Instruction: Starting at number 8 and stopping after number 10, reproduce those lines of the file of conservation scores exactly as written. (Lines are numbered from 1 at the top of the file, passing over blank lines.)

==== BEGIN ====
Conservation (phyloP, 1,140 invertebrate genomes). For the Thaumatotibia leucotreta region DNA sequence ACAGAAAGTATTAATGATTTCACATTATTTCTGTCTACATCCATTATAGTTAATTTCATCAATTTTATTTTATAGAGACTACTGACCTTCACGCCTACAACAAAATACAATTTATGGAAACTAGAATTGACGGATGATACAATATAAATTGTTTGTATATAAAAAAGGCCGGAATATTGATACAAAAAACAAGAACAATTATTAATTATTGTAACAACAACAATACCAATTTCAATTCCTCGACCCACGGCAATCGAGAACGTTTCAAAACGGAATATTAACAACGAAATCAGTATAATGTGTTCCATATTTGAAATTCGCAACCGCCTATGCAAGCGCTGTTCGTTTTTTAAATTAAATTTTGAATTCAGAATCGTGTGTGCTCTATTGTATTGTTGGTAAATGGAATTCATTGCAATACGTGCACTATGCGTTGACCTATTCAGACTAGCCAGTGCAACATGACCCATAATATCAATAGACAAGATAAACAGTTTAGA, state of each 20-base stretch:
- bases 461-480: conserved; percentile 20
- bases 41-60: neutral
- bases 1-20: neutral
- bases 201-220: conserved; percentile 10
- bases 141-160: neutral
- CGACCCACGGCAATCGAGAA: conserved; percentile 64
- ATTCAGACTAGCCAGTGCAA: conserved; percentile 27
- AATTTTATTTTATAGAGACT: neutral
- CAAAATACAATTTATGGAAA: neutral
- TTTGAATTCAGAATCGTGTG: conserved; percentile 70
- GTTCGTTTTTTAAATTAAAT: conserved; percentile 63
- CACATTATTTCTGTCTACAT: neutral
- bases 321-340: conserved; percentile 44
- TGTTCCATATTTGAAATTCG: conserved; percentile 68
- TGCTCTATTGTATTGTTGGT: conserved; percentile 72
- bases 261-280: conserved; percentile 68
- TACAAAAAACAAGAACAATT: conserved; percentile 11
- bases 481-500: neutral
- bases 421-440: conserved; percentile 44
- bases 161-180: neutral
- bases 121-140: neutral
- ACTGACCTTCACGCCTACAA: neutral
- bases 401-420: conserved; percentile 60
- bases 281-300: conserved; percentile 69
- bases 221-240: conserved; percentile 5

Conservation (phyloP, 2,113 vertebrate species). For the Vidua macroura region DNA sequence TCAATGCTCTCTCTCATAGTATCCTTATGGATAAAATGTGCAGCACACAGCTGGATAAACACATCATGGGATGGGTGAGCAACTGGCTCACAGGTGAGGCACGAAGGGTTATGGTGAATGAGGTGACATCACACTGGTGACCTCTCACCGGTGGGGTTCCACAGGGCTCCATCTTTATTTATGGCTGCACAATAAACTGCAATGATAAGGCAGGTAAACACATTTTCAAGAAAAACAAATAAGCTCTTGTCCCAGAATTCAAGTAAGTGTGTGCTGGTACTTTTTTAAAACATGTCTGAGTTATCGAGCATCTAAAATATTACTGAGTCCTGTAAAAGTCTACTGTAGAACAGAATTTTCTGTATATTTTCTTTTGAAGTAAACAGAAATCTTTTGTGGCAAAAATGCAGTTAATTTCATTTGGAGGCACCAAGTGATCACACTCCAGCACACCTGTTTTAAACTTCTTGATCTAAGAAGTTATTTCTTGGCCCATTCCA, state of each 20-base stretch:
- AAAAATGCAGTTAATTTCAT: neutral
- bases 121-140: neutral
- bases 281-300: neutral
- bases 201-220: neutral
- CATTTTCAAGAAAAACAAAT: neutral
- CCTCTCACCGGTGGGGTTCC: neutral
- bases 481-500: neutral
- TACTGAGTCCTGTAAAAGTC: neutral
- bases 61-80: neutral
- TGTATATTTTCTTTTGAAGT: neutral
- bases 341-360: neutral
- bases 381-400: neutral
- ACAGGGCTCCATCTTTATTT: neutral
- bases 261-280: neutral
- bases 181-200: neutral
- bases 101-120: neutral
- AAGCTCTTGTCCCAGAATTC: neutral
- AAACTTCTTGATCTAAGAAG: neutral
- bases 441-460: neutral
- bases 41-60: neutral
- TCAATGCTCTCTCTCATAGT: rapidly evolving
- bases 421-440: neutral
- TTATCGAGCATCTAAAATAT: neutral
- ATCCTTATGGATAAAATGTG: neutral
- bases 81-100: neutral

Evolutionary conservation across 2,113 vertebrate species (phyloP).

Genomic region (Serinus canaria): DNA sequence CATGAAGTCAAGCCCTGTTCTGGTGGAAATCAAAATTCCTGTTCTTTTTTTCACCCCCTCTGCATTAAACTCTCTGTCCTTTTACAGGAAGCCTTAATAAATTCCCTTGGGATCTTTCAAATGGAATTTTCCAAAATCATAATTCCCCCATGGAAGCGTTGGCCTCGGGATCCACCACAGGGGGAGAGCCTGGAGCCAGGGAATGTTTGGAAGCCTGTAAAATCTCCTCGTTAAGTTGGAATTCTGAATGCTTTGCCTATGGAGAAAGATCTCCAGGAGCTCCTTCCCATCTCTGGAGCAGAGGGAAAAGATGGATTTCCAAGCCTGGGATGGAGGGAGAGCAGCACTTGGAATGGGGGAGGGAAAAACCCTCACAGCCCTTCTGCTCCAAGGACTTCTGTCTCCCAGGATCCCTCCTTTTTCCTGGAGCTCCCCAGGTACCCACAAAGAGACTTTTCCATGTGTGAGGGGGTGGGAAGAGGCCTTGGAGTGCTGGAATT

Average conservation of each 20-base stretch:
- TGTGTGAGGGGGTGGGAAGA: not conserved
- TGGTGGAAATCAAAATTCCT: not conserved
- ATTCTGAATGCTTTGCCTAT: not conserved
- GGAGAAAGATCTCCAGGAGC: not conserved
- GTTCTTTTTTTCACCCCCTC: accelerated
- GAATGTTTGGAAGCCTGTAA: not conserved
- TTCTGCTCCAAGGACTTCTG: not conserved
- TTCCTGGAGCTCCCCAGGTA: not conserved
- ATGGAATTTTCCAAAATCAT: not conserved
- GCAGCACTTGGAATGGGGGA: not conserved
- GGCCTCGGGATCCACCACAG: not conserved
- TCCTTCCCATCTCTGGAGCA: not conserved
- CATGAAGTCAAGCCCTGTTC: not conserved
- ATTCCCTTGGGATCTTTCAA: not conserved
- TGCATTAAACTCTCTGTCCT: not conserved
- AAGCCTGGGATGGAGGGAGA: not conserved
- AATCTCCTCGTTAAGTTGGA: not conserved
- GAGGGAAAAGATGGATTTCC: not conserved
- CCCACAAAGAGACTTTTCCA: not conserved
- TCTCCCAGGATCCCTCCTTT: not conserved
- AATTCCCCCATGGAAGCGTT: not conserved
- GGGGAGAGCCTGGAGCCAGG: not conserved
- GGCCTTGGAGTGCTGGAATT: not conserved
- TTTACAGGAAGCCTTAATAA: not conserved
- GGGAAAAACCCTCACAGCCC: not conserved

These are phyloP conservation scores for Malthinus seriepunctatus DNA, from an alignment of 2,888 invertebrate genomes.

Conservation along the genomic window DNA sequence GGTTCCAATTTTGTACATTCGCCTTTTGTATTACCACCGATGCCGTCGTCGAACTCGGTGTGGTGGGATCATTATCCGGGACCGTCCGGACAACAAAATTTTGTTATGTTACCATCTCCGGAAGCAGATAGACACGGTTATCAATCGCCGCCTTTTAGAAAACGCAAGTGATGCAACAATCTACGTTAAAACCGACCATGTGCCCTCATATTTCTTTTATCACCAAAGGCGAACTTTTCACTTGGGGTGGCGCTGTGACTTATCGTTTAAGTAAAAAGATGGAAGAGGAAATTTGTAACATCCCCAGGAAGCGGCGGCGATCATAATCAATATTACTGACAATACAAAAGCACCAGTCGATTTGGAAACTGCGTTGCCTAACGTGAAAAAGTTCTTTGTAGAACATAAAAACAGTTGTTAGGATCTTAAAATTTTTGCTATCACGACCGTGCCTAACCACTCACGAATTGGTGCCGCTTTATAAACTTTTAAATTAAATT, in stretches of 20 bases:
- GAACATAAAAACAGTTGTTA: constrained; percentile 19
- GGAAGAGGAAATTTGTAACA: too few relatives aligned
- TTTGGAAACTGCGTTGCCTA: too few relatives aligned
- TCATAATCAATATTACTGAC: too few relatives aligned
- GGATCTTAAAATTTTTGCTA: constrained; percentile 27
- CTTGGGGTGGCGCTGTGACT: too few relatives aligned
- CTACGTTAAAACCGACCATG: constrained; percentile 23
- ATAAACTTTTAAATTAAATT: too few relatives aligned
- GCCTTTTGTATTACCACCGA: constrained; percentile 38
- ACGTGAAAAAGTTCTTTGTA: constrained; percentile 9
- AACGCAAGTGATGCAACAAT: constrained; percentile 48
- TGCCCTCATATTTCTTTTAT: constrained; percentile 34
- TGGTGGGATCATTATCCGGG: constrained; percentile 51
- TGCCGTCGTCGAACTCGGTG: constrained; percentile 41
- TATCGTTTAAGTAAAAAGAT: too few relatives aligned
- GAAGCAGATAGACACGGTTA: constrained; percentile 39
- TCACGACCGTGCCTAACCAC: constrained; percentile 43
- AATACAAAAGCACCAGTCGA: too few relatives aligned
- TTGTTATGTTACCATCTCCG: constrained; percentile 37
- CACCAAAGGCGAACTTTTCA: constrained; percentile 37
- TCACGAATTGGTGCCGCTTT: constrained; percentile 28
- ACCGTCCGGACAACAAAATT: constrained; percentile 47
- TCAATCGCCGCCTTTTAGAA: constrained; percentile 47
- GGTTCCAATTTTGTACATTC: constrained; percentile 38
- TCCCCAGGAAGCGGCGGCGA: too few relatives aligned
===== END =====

- ATTCAGACTAGCCAGTGCAA: conserved; percentile 27
- AATTTTATTTTATAGAGACT: neutral
- CAAAATACAATTTATGGAAA: neutral